"As we are very sensible of the great Care the Houses of Parliament have to keep a good Correspondency betwixt the Two Nations, and the Sense they have of the manifold Inconveniencies which Scotland doth sustain by their frequent Meeting and Adjournment of the Parliament; so we know nothing which can more conduce for conserving that Correspondency, and for removing these manifold Prejudices we sustain through the frequent Prorogation of our Parliament, than that the Treaty of Peace (which, by the Blessing of God, and His Majesty's and the Parliament's Wisdom is now brought to a Close) may, as a sovereign Remedy of the great Evils which trouble both Kingdoms, without further Delay be enacted here, for the Peace and Safety of both Kingdoms, that the same may with all Speed be ratified in the Parliament of Scotland. His Majesty hath, by several Letters, promised to hold the Parliament of Scotland in His own Royal Person, and hath intimated the same by public Proclamation to all His Subjects there; and although His Majesty, by His Royal Letter of the 18th of May, was obliged to have holden the Parliament of Scotland upon the Fifteenth of July last in His own Royal Person; or, if any unexpected Occasion should happen to detain Him, that He would appoint a Commissioner, for holding thereof at the Day aforesaid, to do every Thing which might conduce for the establishing of the true Religion Laws, and Liberties of their Kingdom; yet such is the Affection and Respect of the Parliament of Scotland to the Parliament of England, as, notwithstanding their many pressing Difficulties, they have condescended that His Majesty stay His Journey into Scotland until the 10th Day of August, in respect of the Parliament of England did assent to His Majesty's going at that Time, which the Parliament of Scotland doth expect without any further Delay.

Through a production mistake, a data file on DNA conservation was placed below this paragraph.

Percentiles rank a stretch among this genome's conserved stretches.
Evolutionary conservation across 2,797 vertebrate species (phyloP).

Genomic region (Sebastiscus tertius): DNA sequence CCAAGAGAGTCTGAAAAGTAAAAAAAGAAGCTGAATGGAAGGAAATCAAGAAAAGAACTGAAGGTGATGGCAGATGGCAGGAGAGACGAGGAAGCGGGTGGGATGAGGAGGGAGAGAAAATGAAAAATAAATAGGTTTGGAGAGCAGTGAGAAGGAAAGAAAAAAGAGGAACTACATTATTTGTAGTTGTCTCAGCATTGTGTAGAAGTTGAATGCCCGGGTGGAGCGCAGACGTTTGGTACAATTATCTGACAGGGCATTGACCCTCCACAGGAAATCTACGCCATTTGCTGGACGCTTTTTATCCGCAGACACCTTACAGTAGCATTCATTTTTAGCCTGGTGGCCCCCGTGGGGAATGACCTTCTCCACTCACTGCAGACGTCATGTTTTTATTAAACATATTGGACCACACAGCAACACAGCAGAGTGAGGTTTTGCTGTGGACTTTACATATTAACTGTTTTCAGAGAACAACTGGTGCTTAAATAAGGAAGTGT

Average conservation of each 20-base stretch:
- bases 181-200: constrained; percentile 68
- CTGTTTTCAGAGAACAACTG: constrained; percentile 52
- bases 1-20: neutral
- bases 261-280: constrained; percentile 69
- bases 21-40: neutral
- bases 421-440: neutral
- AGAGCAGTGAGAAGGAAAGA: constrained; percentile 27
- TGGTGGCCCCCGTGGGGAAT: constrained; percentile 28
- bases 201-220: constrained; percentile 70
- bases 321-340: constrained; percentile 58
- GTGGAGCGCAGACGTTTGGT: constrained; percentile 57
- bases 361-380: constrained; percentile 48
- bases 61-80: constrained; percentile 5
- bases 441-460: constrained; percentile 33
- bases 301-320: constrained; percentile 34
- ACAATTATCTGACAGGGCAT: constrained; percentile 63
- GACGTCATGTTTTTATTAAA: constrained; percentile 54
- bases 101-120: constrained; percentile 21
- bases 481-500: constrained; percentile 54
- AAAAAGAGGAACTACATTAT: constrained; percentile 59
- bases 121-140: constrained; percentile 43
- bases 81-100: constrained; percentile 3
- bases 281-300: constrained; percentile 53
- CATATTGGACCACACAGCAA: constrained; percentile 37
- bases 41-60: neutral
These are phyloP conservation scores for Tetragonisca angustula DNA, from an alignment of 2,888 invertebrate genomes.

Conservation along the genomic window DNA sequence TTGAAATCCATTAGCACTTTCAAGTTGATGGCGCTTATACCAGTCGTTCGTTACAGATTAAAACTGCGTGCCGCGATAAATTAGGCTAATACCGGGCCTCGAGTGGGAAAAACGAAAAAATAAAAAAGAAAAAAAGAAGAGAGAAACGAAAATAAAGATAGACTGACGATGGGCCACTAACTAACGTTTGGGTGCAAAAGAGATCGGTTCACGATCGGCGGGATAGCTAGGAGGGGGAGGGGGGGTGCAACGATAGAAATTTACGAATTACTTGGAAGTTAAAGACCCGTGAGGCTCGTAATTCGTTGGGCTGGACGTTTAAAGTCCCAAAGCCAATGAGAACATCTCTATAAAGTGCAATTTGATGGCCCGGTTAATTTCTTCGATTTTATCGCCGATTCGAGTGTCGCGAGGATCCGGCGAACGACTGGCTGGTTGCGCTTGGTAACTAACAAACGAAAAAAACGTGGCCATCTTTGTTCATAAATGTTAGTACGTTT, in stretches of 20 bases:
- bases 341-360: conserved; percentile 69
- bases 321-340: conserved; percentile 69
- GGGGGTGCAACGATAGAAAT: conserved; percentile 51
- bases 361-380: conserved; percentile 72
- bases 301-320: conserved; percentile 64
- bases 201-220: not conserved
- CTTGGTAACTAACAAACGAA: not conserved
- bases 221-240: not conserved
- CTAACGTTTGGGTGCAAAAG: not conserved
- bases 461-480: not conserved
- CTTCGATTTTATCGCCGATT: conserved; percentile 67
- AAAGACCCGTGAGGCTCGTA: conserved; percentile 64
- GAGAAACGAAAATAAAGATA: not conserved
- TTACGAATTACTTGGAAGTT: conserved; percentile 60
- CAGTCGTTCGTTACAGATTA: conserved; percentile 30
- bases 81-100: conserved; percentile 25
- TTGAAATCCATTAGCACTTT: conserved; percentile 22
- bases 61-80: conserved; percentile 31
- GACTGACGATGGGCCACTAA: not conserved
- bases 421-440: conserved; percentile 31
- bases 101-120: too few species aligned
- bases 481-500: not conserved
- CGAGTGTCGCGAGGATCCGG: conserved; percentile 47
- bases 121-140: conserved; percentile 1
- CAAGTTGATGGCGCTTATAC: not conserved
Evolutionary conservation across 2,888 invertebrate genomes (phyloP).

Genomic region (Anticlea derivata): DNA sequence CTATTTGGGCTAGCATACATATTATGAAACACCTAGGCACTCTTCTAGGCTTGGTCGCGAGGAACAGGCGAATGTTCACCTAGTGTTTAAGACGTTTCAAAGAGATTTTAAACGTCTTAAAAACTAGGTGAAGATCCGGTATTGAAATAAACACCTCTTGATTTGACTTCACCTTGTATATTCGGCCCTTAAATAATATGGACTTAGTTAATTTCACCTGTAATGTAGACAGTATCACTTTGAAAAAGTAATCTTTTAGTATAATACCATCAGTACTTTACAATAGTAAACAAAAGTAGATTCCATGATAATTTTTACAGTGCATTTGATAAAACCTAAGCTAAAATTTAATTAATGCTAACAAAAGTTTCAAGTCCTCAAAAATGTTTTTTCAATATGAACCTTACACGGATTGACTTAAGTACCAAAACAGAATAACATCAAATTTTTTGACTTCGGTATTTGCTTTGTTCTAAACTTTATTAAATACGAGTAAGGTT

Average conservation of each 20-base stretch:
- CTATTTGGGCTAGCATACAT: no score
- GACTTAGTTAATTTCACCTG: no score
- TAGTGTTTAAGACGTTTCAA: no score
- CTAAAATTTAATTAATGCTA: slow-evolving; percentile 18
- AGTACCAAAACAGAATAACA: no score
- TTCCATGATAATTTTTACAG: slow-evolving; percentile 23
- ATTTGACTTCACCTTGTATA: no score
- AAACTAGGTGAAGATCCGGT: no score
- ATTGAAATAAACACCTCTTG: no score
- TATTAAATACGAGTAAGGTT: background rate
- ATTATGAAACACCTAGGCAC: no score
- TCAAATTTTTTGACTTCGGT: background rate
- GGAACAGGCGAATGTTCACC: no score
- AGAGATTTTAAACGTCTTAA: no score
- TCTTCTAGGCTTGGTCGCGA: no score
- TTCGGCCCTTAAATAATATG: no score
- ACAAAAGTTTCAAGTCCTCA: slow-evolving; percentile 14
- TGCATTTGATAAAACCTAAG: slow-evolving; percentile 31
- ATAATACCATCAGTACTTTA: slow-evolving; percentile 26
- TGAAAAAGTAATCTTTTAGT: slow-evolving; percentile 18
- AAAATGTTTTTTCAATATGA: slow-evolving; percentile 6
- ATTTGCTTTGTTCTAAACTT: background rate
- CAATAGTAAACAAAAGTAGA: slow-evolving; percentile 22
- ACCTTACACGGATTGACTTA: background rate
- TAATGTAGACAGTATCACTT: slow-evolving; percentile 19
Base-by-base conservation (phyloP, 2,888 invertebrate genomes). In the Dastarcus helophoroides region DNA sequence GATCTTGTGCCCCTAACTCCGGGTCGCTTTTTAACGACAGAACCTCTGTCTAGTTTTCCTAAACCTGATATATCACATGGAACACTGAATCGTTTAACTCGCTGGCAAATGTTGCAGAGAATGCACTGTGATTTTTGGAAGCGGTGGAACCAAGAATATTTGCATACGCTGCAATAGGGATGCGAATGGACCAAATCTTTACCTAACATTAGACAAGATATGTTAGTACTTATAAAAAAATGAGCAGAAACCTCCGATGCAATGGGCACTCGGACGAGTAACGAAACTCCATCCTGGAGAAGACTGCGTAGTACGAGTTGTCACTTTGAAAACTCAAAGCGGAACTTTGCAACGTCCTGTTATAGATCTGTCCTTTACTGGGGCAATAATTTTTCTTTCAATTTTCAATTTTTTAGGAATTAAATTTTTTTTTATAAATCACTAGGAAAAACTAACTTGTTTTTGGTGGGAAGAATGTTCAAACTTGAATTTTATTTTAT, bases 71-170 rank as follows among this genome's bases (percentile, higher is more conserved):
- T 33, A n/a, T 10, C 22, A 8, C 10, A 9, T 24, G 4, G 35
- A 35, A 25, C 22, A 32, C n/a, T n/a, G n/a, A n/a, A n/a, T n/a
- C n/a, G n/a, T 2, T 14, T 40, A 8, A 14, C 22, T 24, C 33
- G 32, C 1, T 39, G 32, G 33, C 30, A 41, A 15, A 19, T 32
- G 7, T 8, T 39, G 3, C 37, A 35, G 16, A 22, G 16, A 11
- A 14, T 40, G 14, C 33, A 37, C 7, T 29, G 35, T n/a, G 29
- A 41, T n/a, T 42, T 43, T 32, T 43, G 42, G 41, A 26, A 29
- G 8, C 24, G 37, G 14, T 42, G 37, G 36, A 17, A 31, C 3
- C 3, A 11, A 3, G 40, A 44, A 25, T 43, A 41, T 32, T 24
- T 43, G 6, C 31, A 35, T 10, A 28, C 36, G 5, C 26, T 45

"What may be the Condition or Importment of Affairs here, or what Reason the Parliament hath which moveth them to petition His Majesty's Stay, is not proper for us; we will therefore forbear to shew ourselves beyond our Line, but do remit the Consideration of this to the King and the Parliament's Wisdom.